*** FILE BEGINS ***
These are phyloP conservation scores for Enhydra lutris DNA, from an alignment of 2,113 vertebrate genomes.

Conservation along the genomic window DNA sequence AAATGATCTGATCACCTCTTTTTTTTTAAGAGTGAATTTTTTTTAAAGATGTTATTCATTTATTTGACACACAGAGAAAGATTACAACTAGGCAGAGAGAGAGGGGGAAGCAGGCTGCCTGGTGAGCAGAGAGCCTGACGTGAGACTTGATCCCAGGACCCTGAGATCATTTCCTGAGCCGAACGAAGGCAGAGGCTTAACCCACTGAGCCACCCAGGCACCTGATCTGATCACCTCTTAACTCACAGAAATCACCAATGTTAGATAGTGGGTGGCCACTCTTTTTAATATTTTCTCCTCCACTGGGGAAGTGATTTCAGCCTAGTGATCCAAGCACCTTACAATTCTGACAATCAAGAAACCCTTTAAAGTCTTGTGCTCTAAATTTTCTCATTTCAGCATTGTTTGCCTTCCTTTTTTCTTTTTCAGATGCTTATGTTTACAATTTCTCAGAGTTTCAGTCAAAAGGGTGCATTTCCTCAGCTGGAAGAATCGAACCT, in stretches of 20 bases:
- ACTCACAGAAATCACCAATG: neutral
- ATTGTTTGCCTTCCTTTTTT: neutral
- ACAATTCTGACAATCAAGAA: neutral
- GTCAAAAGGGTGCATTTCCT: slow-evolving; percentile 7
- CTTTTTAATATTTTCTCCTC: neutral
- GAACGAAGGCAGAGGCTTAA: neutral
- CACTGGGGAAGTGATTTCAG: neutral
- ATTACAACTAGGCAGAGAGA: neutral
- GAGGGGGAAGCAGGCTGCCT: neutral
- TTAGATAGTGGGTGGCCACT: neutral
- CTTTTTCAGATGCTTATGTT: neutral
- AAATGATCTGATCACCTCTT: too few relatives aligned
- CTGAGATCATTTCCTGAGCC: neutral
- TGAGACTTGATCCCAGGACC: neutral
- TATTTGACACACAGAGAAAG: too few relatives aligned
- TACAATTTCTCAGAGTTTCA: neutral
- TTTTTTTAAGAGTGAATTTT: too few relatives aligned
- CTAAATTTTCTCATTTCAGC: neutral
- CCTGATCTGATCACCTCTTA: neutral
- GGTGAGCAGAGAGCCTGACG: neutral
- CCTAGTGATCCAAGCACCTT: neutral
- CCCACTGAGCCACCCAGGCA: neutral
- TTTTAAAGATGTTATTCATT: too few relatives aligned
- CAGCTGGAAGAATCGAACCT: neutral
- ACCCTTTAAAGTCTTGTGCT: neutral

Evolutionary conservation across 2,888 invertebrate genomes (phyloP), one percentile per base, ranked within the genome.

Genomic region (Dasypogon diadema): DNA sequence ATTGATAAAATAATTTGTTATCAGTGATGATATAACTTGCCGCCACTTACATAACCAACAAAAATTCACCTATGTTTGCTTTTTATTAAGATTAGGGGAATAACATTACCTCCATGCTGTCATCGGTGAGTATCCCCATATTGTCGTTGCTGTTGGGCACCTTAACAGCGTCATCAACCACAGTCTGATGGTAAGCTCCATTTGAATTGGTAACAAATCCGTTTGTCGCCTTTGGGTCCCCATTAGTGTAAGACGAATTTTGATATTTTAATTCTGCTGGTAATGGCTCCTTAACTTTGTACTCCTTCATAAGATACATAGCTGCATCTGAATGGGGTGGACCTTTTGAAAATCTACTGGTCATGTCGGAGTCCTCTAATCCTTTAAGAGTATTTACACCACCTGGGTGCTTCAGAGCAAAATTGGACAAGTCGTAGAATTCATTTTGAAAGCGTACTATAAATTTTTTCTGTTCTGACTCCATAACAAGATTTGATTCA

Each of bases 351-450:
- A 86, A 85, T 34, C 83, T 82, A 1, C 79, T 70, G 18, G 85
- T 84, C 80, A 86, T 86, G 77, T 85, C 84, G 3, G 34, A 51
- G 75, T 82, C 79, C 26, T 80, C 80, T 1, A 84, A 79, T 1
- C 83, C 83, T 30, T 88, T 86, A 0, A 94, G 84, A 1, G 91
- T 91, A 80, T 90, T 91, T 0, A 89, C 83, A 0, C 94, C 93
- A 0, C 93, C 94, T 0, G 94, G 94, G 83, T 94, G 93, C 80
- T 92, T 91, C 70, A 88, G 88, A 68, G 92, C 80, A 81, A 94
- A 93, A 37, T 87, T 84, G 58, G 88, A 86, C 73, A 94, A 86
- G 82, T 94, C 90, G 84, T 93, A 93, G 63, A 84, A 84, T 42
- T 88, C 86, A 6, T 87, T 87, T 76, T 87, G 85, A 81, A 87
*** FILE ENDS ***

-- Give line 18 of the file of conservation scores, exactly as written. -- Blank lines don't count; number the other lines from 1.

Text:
- TACAATTTCTCAGAGTTTCA: neutral